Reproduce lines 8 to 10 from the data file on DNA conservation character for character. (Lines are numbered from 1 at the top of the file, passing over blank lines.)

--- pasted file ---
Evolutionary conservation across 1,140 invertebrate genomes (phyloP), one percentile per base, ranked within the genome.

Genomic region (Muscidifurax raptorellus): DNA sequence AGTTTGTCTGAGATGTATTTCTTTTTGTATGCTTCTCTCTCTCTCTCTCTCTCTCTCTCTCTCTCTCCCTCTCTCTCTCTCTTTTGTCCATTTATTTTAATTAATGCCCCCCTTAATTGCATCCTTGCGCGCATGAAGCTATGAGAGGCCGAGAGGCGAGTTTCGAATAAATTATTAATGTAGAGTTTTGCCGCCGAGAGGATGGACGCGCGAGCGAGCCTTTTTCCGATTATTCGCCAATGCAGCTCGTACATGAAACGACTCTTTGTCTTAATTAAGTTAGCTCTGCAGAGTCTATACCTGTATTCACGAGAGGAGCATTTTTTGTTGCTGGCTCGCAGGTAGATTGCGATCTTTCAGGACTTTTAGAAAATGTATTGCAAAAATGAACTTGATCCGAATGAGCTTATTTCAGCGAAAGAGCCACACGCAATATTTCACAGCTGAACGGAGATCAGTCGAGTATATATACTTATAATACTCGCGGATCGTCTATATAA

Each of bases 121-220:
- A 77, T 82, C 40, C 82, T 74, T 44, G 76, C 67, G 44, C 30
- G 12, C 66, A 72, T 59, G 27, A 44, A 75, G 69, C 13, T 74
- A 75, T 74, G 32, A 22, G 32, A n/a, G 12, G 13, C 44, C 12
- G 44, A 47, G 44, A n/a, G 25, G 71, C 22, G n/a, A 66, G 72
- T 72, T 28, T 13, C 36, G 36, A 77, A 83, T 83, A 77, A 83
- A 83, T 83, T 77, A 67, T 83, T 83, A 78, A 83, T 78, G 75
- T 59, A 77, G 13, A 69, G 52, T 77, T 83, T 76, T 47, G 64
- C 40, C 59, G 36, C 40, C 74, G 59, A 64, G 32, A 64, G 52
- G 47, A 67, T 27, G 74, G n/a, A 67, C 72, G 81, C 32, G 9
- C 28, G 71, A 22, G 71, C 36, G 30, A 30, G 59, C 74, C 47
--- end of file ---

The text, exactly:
- T 72, T 28, T 13, C 36, G 36, A 77, A 83, T 83, A 77, A 83
- A 83, T 83, T 77, A 67, T 83, T 83, A 78, A 83, T 78, G 75
- T 59, A 77, G 13, A 69, G 52, T 77, T 83, T 76, T 47, G 64